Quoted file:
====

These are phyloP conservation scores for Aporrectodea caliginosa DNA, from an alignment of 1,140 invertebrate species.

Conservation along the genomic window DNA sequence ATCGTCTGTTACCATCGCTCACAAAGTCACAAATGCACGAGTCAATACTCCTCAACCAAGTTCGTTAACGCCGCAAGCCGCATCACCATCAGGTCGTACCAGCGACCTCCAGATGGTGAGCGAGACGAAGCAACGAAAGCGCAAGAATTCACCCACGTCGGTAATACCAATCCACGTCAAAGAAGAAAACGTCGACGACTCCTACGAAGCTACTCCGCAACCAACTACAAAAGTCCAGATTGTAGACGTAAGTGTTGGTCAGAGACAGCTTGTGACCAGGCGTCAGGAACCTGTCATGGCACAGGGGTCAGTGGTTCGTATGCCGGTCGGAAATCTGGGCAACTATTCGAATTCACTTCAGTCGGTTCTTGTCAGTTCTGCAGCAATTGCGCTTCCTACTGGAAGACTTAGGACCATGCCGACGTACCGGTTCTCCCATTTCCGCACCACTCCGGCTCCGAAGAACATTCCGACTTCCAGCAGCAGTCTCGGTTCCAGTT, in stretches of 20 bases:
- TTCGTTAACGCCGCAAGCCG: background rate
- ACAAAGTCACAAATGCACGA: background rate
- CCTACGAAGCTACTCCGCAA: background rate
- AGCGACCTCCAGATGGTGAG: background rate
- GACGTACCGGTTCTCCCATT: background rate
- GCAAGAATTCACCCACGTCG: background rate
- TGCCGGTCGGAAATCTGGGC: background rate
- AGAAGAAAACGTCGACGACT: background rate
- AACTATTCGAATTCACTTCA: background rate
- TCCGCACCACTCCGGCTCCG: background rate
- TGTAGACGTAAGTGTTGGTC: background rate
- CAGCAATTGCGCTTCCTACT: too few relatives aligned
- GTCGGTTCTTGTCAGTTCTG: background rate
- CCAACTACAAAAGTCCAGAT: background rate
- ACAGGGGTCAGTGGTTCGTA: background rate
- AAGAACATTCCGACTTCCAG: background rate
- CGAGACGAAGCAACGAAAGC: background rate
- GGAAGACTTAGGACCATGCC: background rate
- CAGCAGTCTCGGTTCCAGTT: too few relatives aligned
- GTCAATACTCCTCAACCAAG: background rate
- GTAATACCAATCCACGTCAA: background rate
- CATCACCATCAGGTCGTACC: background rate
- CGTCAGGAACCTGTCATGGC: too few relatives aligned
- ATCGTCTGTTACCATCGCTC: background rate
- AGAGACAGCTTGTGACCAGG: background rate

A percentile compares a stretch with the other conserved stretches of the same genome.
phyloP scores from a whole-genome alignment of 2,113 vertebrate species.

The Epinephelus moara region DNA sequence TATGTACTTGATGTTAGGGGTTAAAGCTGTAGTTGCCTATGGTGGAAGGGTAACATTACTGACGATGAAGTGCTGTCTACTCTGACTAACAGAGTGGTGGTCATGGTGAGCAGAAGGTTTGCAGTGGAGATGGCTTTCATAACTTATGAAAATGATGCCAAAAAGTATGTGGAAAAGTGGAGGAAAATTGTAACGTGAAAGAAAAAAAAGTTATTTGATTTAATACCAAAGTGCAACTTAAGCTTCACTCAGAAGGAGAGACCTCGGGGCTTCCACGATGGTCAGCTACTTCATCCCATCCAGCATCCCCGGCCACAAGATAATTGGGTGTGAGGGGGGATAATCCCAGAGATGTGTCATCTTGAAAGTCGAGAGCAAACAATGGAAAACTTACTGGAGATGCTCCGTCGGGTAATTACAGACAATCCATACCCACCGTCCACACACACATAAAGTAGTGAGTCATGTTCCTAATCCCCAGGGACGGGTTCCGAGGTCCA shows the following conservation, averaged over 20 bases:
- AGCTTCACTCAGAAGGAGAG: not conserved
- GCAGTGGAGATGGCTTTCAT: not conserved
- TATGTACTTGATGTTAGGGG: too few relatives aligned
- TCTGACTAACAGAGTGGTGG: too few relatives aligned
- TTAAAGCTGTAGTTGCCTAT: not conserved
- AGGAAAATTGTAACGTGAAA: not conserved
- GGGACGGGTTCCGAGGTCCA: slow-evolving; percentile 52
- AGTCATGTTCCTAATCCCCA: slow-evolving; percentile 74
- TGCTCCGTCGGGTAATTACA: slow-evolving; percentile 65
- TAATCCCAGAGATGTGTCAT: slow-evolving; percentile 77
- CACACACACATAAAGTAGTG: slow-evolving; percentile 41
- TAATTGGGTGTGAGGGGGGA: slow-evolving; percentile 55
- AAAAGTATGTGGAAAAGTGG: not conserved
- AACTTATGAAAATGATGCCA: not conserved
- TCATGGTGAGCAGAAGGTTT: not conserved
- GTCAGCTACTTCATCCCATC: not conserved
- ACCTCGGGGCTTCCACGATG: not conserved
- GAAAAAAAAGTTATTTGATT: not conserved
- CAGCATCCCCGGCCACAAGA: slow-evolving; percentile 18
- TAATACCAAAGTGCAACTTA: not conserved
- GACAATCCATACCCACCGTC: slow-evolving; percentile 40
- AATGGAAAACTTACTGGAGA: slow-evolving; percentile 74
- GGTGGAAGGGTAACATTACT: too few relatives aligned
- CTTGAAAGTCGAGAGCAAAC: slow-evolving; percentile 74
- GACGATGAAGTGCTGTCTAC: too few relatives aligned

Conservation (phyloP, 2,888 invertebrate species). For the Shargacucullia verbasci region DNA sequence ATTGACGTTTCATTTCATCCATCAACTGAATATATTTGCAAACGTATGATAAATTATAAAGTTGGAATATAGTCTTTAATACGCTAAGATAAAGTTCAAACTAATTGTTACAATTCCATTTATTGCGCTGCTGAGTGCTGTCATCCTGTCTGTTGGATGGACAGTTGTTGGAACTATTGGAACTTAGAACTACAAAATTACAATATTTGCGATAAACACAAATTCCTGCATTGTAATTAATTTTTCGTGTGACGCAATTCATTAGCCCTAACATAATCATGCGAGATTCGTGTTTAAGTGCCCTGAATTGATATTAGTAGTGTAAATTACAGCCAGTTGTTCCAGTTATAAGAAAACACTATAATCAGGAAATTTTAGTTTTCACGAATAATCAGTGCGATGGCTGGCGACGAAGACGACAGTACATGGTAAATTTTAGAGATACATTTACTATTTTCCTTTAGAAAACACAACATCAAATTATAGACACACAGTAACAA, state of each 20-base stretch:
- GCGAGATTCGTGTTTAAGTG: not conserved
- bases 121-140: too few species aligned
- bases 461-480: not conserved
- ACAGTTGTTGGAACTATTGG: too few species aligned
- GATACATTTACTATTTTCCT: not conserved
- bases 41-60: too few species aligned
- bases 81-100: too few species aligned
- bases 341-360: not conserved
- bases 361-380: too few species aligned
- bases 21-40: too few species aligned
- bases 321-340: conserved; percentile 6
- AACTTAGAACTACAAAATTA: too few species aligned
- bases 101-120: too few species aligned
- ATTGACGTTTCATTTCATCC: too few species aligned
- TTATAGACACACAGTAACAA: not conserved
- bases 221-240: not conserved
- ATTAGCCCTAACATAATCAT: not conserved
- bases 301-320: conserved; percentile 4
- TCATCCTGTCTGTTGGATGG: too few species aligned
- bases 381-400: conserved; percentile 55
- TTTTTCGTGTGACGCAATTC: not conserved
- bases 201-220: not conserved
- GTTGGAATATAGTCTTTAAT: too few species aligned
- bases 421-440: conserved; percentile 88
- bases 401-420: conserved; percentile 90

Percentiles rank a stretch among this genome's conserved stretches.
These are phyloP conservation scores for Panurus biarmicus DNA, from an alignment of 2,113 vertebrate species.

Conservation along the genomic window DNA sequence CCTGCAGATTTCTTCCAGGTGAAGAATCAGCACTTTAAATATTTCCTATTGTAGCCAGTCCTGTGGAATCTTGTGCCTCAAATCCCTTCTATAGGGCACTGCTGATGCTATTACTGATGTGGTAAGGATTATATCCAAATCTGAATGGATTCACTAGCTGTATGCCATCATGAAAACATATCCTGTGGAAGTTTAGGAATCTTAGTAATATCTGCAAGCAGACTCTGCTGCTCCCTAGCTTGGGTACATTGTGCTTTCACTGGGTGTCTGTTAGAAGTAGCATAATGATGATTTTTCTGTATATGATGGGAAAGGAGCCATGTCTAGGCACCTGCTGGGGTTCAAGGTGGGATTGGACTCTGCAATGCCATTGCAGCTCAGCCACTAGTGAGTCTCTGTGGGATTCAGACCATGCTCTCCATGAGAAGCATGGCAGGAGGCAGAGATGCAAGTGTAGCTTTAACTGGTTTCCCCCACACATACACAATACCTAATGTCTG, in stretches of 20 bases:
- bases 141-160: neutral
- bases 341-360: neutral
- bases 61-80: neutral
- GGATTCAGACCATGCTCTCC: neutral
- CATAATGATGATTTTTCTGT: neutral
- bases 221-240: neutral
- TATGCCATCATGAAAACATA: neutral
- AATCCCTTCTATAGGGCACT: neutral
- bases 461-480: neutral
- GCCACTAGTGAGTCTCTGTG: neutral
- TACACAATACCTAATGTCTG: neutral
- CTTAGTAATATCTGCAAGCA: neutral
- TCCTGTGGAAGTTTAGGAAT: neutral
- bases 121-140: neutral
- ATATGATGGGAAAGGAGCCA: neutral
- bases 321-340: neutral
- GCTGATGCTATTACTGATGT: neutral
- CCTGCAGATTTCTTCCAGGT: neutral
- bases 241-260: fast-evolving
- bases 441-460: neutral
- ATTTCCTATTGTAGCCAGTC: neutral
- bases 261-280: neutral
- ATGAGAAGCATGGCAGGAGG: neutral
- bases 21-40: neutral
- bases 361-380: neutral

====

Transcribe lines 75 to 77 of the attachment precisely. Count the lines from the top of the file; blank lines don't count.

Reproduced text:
- TCATCCTGTCTGTTGGATGG: too few species aligned
- bases 381-400: conserved; percentile 55
- TTTTTCGTGTGACGCAATTC: not conserved